But when you talk Image and science fiction, you absolutely must start with Brandon Graham’s run on PROPHET, which has been the most consistently imaginative thing the genre has seen in the past four or so years. In 8HOUSE: ARCLIGHT #1 Graham once again delivers on what he has shown he does so well (not just in PROPHET, but also in KING CITY): build a science fictional world that is wildly unique.


In the land of Krev-Ropa, a young woman named Sir Arclight escorts her Lady through the wastelands in search of… something. We do not know. But what we do know is that the Lady has a head made up of tentacles… and that this is not her own body. Whose body is it? Why is she in it? Where is her body? The questions pop into the reader’s head in rapid succession. Yet at the same time, you sit back, relax, and enjoy the magnificent artwork that Marian Churchland delivers to help build this world.

This is a book that expects you to pay good attention to what is going on, and Graham and Churchland infuse it with so much imagination that you have no choice but to go along with them on the ride. I’m excited to see what happens next.



Written and Drawn by Jason Scott Alexander

Written by Brian Wood and Drawn by Danijel Zezelj

Published by Image Comics

Reviewed by Marc Mason

Two interesting new efforts from the Image offices…

empty zone 1

Writer/artist Jason Scott Alexander certainly knows how to set a mood, and he demonstrates his gifts in that area repeatedly in EMPTY ZONE: CONVERSATIONS WITH THE DEAD #1. Set in a dystopian world that is familiar – and yet still unique in its execution – we meet a young bounty hunter named Corinne who is possessed of a robotic right arm.

She is also somewhat possessed by the ghosts of the dead. They don’t want to allow her a moment’s peace… or a good night’s sleep.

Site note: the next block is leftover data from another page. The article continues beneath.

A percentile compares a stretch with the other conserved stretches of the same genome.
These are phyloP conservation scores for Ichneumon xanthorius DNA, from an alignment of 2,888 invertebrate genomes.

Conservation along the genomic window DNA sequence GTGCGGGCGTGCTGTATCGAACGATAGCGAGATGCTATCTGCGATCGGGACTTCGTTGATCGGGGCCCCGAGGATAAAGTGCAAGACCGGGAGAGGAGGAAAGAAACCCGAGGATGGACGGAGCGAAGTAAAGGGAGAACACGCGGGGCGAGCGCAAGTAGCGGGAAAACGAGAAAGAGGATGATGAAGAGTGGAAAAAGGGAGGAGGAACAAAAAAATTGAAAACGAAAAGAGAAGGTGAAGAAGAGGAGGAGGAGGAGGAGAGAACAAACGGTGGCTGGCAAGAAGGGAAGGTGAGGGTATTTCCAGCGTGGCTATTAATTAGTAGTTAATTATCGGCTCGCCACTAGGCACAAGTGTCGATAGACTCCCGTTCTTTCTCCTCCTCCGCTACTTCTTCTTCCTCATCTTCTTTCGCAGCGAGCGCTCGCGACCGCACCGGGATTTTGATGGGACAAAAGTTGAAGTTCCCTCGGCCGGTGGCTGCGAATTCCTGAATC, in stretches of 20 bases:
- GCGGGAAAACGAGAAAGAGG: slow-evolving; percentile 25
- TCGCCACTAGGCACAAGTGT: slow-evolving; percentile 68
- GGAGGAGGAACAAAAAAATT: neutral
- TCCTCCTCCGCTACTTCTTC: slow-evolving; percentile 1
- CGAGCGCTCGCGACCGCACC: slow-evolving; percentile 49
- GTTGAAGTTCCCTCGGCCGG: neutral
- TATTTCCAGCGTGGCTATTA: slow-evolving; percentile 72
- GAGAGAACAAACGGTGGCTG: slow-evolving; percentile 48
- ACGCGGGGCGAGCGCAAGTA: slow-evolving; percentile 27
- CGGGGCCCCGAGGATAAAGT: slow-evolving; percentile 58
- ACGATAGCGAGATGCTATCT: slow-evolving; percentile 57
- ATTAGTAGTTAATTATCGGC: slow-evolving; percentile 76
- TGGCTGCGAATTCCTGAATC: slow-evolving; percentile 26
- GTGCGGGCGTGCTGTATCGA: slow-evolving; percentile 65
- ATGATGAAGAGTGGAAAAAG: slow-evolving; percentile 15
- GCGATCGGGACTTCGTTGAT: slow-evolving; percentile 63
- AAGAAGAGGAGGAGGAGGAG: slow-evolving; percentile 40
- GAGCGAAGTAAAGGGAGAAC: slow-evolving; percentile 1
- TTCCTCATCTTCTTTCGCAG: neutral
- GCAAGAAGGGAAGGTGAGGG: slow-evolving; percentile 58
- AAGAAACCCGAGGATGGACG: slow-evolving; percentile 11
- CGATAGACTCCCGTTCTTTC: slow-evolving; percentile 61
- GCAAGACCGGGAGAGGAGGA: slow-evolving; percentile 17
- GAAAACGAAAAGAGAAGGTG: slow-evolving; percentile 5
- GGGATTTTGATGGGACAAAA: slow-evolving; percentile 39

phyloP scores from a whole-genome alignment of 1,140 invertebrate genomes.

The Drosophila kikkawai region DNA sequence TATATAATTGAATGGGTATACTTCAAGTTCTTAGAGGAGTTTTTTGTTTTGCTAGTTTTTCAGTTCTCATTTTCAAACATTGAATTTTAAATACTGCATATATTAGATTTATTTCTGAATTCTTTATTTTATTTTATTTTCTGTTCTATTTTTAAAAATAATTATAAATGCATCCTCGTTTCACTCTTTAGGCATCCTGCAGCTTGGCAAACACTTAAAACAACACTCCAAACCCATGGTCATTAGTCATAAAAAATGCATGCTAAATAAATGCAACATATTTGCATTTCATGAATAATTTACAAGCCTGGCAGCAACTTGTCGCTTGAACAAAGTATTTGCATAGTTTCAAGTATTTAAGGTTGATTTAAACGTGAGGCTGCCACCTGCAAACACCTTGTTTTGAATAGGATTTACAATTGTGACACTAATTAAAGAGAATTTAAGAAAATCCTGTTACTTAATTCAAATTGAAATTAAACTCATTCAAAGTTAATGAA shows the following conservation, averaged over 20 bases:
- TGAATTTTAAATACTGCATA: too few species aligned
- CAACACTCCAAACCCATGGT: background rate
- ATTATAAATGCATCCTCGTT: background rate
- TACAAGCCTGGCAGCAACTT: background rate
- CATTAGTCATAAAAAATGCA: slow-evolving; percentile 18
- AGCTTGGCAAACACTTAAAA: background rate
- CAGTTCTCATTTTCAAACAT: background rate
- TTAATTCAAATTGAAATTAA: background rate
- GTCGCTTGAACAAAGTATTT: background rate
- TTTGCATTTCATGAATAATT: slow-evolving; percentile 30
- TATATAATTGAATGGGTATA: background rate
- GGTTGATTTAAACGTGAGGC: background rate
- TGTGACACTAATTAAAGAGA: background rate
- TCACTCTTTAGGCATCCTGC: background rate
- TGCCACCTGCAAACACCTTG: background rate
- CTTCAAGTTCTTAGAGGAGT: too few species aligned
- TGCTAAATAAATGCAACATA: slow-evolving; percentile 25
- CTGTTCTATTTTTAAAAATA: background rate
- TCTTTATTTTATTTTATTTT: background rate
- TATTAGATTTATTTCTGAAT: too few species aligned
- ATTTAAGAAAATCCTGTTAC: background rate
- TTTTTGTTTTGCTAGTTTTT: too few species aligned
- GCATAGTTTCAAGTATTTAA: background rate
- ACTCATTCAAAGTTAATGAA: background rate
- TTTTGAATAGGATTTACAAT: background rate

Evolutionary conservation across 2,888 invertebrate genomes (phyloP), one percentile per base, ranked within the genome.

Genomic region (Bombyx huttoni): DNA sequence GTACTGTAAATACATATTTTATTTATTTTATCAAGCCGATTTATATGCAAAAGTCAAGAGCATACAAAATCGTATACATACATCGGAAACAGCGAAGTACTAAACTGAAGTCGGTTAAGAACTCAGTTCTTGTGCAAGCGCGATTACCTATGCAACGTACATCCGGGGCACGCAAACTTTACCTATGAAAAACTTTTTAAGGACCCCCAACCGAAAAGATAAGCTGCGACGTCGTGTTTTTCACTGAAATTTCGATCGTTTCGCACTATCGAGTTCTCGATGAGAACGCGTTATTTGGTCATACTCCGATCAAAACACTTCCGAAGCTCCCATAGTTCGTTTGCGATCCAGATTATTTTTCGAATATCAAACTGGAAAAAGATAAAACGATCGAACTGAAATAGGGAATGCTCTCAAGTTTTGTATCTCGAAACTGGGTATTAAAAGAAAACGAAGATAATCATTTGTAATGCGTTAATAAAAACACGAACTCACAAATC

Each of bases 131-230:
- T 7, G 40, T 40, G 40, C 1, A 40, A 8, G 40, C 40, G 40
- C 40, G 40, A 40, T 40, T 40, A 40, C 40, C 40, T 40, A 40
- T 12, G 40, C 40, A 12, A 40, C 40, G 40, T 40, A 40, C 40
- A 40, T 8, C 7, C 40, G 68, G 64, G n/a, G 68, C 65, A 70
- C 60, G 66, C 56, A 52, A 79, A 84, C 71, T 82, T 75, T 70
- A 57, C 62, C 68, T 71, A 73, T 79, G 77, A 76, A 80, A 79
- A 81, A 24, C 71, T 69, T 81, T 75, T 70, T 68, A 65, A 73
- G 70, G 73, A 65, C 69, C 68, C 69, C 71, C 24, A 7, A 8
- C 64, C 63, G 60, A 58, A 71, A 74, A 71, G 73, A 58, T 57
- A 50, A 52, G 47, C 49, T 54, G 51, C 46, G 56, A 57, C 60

Trying to fully explain the plot isn’t quite possible, but what I can tell you is that there is sex, violence, mystery, an unusual seduction, and an extremely unpleasant law enforcement robot in the mix. Corinne is mysterious, yet she is also captivating. You definitely get through the book interested in her and her fate. She smart and resourceful, the kind of protagonist you can develop a solid rooting interest in.

And the art? GORGEOUS. The care and meticulous detail in Alexander’s work is quite impressive, and his use of color is top-notch. A strong first effort.

starve 1

The best way I can describe STARVE #1 is “Transmetropolitan if it starred Anthony Bourdain.” A famous TV chef named Gavin Cruikshank is living a happy life off the grid when a helicopter from his network tracks him down and brings him back to the world in order to get him to finish the last eight shows he owes them.

Hilarity does not ensue.

Instead, Gavin must re-acclimate to a world that has changed in his absence, attempt to connect with his daughter, and deal with the fact that the wife he left behind hates him at an evangelical level of passion. Plus (and this is a SPOILER, but something that could really upset some readers) he’s given the task of making haute cuisine out of a dog.

There are aspects of STARVE that really work. Gavin is a strong lead character, and the chef angle gives the book something different than anything else on the stands. Plus, Zezelj’s art is absolutely phenomenal, the pages a true feast for the eyes. At the same time, the more unseemly aspects of the story (the dog, the shrewish wife who is so cliché it’s painful) ensure that the book isn’t exactly entertaining to read.

So it’s a toss-up. If the darker edge is your thing, I think you’ll like it. If you’re a card-carrying member of the ASPCA, you won’t.